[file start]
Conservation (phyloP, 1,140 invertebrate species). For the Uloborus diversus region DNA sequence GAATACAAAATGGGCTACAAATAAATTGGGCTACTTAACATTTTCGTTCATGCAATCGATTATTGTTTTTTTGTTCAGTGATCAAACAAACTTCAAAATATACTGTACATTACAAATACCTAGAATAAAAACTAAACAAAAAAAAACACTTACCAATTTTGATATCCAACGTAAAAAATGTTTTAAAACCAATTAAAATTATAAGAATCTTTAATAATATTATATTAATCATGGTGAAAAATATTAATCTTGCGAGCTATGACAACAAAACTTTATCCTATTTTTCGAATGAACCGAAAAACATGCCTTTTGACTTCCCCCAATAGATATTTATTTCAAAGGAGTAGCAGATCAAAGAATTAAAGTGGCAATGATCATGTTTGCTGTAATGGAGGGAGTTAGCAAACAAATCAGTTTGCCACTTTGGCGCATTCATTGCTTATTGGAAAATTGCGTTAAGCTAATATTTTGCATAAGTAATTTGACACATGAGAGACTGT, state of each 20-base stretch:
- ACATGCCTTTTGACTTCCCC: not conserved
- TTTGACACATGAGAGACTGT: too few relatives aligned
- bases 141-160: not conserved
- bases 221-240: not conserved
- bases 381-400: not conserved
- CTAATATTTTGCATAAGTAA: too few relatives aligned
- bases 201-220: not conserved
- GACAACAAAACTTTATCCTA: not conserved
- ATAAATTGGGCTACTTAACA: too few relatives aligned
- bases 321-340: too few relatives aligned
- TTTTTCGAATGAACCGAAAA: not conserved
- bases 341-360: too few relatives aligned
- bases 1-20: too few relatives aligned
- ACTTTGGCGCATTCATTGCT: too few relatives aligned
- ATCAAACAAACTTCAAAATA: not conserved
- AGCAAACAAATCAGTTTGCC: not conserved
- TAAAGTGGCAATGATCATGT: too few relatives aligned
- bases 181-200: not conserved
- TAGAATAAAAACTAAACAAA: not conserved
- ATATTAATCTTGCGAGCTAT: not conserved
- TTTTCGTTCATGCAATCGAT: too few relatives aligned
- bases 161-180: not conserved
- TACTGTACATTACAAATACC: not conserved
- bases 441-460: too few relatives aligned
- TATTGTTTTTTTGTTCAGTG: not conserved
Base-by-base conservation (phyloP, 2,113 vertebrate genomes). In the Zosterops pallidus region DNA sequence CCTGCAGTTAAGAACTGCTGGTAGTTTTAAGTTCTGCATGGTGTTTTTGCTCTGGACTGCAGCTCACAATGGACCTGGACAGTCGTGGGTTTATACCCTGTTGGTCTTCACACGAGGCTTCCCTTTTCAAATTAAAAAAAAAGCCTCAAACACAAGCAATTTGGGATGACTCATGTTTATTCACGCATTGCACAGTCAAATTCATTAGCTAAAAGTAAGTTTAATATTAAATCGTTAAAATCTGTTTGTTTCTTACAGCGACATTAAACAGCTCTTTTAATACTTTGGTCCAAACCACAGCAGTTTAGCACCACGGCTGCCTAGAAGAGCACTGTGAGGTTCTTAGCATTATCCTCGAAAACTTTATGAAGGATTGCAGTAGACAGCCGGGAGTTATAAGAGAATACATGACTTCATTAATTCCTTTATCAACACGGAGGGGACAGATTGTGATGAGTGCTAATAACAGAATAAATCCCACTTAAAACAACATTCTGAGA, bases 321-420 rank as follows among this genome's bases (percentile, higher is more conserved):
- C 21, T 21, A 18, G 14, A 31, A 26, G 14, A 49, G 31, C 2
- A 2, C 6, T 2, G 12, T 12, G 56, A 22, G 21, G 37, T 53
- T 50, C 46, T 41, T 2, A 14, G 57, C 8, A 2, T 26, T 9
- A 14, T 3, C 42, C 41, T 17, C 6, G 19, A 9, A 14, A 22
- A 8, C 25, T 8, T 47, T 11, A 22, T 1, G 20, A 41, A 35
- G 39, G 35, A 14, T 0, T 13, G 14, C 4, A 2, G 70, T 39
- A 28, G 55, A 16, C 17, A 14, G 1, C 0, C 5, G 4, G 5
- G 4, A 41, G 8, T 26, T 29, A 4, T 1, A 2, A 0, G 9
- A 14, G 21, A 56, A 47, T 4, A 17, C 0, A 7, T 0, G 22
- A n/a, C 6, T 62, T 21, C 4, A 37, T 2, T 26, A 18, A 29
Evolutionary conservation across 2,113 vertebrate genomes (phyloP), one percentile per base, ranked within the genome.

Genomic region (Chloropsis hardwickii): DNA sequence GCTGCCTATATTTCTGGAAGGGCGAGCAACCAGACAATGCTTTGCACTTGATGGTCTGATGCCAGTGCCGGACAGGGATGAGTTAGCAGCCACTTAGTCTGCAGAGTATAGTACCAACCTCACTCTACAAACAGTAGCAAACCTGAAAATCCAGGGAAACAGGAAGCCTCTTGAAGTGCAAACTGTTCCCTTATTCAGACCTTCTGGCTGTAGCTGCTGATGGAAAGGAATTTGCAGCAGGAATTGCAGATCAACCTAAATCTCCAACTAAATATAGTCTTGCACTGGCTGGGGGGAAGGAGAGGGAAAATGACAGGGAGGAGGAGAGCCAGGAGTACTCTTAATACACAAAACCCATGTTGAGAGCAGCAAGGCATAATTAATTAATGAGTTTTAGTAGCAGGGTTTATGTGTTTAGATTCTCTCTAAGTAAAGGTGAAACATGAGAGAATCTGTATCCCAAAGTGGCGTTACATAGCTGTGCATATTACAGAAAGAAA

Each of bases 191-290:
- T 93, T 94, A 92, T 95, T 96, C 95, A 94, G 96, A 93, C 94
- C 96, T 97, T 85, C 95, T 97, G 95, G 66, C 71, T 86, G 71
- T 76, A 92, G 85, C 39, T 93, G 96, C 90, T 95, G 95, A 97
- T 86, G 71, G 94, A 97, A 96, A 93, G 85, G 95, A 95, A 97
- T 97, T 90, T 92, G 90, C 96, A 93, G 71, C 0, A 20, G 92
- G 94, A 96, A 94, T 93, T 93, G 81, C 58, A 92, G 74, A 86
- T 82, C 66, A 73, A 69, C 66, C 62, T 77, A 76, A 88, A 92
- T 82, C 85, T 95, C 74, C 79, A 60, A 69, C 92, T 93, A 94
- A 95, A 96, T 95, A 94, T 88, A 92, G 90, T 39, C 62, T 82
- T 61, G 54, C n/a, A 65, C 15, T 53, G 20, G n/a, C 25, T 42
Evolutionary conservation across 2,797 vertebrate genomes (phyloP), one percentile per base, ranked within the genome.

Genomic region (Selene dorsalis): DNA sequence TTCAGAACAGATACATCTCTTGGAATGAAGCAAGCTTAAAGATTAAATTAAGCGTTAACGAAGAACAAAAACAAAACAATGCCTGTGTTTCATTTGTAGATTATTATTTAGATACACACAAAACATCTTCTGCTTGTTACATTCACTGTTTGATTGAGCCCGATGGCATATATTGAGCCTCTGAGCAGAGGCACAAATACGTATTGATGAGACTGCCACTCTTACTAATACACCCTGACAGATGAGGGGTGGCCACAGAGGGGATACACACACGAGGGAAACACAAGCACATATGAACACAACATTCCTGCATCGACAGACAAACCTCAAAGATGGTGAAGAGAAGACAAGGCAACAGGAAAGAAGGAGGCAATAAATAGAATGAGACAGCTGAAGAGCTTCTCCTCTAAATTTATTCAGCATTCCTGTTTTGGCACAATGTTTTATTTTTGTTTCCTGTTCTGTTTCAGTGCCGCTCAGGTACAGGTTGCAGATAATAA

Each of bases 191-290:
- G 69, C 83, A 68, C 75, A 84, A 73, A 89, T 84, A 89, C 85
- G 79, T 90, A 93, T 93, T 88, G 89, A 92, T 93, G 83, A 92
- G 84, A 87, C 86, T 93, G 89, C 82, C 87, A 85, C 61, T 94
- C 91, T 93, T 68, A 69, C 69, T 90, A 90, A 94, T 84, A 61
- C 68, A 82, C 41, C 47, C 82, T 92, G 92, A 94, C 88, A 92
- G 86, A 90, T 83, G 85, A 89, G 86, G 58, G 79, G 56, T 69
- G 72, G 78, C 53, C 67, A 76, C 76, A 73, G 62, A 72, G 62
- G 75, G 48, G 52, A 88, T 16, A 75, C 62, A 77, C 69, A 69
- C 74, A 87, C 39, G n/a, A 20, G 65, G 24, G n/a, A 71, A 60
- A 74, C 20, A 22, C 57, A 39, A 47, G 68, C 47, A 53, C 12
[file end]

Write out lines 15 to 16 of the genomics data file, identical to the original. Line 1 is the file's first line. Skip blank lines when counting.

- ACTTTGGCGCATTCATTGCT: too few relatives aligned
- ATCAAACAAACTTCAAAATA: not conserved